In this Web-only extra, Dr. Teel tells a story about his own elderly father, who took care of an even more frail elder when the man’s daughter needed a respite. It’s a great example of the Full Circle America approach.
Brian Kitely talks about his fascinating novel about Northampton, Massachusetts THE RIVER GODS. Historian Kerry Buckley talks about A PLACE CALLED PARADISE, the collection of essays about Northampton he edited. And Abenaki storyteller and researcher, Marge Bruchac gives a tour of “native Northampton.”
In the local parlance of western Massachusetts, the phrase “The River Gods” refers to the group of powerful men who held sway over the business and political life of the towns of the Connecticut River Valley region from the 17th and into the 18th century. Northampton was one of those towns and it’s the setting for my guest Brian Kitely’s novel, THE RIVER GODS.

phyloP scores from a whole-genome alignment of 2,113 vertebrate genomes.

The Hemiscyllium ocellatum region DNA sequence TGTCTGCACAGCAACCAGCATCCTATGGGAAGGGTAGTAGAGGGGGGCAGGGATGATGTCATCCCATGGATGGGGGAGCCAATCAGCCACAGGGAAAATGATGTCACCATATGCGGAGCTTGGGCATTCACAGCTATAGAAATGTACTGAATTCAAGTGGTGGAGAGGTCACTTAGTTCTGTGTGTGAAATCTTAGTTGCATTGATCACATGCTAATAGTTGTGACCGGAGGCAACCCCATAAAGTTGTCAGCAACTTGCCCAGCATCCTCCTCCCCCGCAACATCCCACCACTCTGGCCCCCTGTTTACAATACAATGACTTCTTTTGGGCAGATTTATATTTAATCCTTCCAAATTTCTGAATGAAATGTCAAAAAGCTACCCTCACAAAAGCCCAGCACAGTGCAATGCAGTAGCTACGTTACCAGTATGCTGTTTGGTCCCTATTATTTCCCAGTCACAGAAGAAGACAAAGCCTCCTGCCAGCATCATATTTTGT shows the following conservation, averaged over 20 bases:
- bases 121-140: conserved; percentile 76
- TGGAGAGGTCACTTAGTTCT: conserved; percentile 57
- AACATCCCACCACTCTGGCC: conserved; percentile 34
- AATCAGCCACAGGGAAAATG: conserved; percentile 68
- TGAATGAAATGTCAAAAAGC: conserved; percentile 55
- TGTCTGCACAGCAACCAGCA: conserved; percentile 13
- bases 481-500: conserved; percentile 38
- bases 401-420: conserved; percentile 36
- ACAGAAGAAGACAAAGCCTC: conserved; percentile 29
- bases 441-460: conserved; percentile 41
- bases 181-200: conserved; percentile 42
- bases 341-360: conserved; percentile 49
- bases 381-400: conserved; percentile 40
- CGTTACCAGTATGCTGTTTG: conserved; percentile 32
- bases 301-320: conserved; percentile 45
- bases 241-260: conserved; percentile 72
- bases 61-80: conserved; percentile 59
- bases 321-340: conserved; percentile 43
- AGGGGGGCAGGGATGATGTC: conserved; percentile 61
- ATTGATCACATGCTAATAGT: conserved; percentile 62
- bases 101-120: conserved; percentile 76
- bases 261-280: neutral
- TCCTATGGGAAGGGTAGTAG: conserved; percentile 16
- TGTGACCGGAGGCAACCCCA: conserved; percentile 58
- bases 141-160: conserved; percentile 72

Written in a series of short vignettes, the novel shifts back and forth in time to reveal glimpses of the town’s history, as well as the personal history of the author himself — often seen through his child’s eye. The reader meets the fiery preacher Jonathan Edwards, the husband of accused witch Goody Parsons, Sojourner Truth and other notable and unknown individuals from Northampton’s history.
One reviewer called it “a luminous, perfectly sculpted novel whose sentences flow as easily through the mind of a nine-year old boy in 1960s America as they do that of an 18th century Puritan divine.”
Brian Kitely teaches creative writing at the University of Denver. In addition to THE RIVER GODS, he is the author of two other novels, STILL LIFE WITH INSECTS and I KNOW MANY SONGS, BUT I CANNOT SING, as well as two books of writing exercises.
A few years ago in the dead of winter, Abenaki storyteller and scholar Marge Bruchac took Francesca on a fascinating tour of what might be termed “native Northampton”: the places and traces where the native Algonquian tribes of the region made their home at the great bend of the Connecticut River where later the English colonists founded Northampton. The Indians called it, variously, Nonotuck or Norwottuck.